EMC Corporation (NYSE:EMC), the world leader in information infrastructure solutions, today announced that Norton Healthcare, the largest healthcare system in Kentucky and one of the top 100 integrated healthcare delivery systems in the U.S., is speeding information to the point-of-care with its flexible and scalable EMC infrastructure. By centralizing backup to disk and tape and deploying policy-driven archiving with real-time security oversight, Norton has dramatically improved the protection, availability, and security of vital healthcare records.
Sean O'Mahoney, Norton's Manager of Client/Server Information Systems, said, "Nearly every level of care and administration in our healthcare delivery system is dependent on immediate access to patient information. With our EMC information infrastructure, we can provide our physicians, nurses and administrators with reliable access to the data they need to deliver proper care and treatment, while enabling our IT staff to manage the continuous growth of medical information more securely and cost-effectively."
Norton relies on a massive hospital information system to manage critical patient data for a consolidated patient view including pre-admission testing, charting, radiology and cardiology images and medication. With the annual volume of medical records growing exponentially, Norton determined that a tiered protection strategy with next-generation backup, recovery and archiving solutions would help accelerate clinical workflow and turnaround times.
As part of its information lifecycle management strategy, Norton Healthcare has deployed a 400-terabyte EMC information infrastructure including EMC Symmetrix DMX, EMC CLARiiON® networked storage systems, and EMC Celerra® network-attached storage and EMC Centera® content-addressed storage, as well as EMC SRDF®/Synchronous, Navisphere®, EMC ControlCenter®, TimeFinder®, and Performance Manager software.
Norton utilizes EMC NetWorker® software as the common interface for backup to EMC Disk Library (EDL) and Norton's existing tape libraries. EMC Backup Advisor software provides Norton with real-time reporting and analysis on backup operations to help ensure the environment is operating at peak efficiency. For its active archiving strategy, EMC Centera® content-addressed storage was implemented to archive medical records and radiology and cardiology images, reducing the amount of data requiring backup while providing secure, accessible long-term information retention.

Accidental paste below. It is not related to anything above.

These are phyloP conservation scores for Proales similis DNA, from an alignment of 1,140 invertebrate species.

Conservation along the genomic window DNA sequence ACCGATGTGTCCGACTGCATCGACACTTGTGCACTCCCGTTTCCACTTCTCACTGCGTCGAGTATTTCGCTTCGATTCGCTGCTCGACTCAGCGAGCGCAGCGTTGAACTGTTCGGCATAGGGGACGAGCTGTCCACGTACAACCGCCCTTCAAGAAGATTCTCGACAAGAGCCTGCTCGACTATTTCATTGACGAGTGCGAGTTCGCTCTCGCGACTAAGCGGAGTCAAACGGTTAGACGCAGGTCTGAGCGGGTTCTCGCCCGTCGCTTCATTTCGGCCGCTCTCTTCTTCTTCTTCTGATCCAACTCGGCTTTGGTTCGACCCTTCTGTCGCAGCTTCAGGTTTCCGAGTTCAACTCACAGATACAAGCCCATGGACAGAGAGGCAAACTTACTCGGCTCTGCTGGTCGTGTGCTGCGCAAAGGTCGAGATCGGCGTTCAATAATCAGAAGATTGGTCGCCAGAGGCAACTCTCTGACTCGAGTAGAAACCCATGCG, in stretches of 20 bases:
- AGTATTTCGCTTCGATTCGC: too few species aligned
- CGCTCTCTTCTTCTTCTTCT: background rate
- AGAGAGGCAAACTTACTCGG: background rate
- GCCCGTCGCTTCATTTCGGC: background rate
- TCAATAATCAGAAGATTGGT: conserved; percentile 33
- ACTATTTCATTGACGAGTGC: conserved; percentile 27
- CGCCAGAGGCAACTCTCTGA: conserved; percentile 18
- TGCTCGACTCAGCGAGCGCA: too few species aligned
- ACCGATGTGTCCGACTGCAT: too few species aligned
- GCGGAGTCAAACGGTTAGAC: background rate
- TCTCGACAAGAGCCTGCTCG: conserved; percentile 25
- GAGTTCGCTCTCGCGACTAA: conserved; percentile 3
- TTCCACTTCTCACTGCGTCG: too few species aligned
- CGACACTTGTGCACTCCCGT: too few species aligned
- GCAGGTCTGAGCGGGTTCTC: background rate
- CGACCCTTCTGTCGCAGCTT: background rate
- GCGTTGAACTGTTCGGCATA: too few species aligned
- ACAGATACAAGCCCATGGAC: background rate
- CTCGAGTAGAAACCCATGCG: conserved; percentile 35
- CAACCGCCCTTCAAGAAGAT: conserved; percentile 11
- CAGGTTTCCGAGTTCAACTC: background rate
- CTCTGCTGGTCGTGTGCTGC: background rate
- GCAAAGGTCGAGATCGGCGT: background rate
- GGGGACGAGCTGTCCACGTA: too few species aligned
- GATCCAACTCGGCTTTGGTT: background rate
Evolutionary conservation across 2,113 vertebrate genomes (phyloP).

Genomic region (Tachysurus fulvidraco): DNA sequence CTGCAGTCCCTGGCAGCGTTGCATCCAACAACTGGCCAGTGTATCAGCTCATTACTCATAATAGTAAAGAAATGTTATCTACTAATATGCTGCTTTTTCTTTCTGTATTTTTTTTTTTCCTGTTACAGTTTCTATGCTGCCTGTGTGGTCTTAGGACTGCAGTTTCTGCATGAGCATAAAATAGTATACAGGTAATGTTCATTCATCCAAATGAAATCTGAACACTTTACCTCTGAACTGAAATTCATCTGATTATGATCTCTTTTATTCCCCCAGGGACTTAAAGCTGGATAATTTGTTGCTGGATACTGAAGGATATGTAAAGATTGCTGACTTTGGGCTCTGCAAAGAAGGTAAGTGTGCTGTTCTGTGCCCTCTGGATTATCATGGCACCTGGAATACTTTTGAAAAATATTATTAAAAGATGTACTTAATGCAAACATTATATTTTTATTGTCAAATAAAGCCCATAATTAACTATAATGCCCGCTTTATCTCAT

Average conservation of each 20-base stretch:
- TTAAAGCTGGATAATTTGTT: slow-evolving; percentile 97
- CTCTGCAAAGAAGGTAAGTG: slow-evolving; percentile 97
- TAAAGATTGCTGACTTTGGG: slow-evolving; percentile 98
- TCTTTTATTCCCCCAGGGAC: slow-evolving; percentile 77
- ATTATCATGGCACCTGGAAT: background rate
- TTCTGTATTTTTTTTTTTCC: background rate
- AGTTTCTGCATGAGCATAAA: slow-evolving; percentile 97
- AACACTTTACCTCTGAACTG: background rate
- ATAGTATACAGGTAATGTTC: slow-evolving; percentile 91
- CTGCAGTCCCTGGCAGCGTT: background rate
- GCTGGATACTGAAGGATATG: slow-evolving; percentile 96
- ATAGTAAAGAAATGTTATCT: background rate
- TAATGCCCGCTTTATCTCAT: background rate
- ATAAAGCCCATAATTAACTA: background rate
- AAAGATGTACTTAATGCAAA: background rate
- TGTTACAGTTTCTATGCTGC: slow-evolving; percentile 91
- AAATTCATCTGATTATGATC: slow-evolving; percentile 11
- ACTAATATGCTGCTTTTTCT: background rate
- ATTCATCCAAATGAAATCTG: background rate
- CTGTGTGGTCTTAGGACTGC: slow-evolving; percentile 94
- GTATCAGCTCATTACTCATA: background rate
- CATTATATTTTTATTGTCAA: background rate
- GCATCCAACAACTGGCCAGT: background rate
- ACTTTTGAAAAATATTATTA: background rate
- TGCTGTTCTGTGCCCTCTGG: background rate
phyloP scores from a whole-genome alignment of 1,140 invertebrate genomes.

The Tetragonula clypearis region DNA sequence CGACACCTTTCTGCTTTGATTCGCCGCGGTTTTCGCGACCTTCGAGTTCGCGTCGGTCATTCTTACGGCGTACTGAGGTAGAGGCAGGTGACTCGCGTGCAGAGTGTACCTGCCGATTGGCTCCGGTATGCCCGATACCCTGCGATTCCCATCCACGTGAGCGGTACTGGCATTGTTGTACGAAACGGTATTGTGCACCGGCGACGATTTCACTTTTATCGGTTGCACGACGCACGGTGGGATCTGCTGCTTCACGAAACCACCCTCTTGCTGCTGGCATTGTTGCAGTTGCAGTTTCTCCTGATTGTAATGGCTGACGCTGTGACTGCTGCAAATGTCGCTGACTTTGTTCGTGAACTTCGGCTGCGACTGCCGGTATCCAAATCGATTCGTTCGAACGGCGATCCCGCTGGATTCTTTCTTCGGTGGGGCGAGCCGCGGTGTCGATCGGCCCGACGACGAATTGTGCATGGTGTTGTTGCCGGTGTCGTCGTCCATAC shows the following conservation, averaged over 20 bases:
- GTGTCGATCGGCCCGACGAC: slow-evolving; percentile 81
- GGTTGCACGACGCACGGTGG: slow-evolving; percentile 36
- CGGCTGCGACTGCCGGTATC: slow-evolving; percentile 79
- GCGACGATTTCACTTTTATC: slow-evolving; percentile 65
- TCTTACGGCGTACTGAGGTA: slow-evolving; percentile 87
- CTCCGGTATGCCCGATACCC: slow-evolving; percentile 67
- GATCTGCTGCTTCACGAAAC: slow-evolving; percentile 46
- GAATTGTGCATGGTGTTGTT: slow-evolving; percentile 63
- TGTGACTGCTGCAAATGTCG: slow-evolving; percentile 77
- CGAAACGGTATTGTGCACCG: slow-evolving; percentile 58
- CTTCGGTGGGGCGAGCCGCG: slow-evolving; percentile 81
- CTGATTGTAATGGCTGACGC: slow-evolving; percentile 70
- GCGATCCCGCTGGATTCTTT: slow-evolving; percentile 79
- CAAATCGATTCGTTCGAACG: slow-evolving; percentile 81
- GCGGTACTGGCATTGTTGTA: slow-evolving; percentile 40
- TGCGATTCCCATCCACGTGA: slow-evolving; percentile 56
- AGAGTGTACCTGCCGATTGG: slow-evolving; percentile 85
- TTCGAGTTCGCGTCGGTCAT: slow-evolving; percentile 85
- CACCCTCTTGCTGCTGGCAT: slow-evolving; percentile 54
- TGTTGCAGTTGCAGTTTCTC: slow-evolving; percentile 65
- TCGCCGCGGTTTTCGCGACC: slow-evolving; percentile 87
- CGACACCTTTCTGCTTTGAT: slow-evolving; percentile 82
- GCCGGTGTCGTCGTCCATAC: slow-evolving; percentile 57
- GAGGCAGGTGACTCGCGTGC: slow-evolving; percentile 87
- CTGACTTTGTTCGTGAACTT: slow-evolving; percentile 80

"With our previous tape solution, it was difficult to complete backups within a 24-hour period," said O'Mahoney. "Then recovery from just a single tape could take an hour or more depending on whether or not it was onsite."
The key to efficiently managing this tiered protection environment is the NetWorker media server built into the EDL, which recognizes both the EDL and physical tape equally. This enables Norton to automatically cycle backups onto disk and then tape following pre-defined retention policies, thus reclaiming backup space on the EDL as information is moved to tape.
O'Mahoney said, "The increased speed of the EMC Disk Library over our old tape libraries has allowed us to shrink our backup window by 50 percent and, for the first time, establish a recovery point objective of 24 hours. Also, when a recovery is necessary, we're experiencing up to 75 percent faster restore times, allowing us to recover patient records in minutes. Because we can centrally manage our disk and tape backups with EMC NetWorker, we gain a single point of control that makes the entire process more reliable and cost-efficient. In fact, it's so efficient we're able to take on increasing backup volume without adding staff. And by archiving, we've further reduced the backup load even as the volume of information continues to grow."
Archiving to Centera also enables Norton to adhere to hospital policies and Protected Health Information (PHI) regulatory requirements including Joint Commission, Health Insurance Portability and Accountability Act (HIPAA) and State of Kentucky regulations, which require that patient medical records and images be retained for a minimum of seven years or beyond.
To further protect the privacy and integrity of patient information, security oversight including administrative, physical and technical safeguards are also a major focus of Norton's information infrastructure and a critical capability for demonstrating compliance in an audit. Norton deployed EMC's RSA enVision Platform for gathering and analyzing log data from network devices and computing systems to understand its security, compliance and operational status in real time or over any period of time. In addition, Norton will be integrating enVision with its EMC information infrastructure for storage log management.
"When it comes to protecting life-critical health information, there is no room for compromise, which means security has to be baked into every facet of our information infrastructure," said O'Mahoney. "By integrating enVision to with our EMC storage, we'll be able to reduce the complexity of log management and compliance-related storage auditing, while further enhancing the reliability and availability of our healthcare services."
EMC Corporation (NYSE: EMC) is the world's leading developer and provider of information infrastructure technology and solutions that enable organizations of all sizes to transform the way they compete and create value from their information. Information about EMC's products and services can be found at www.EMC.com.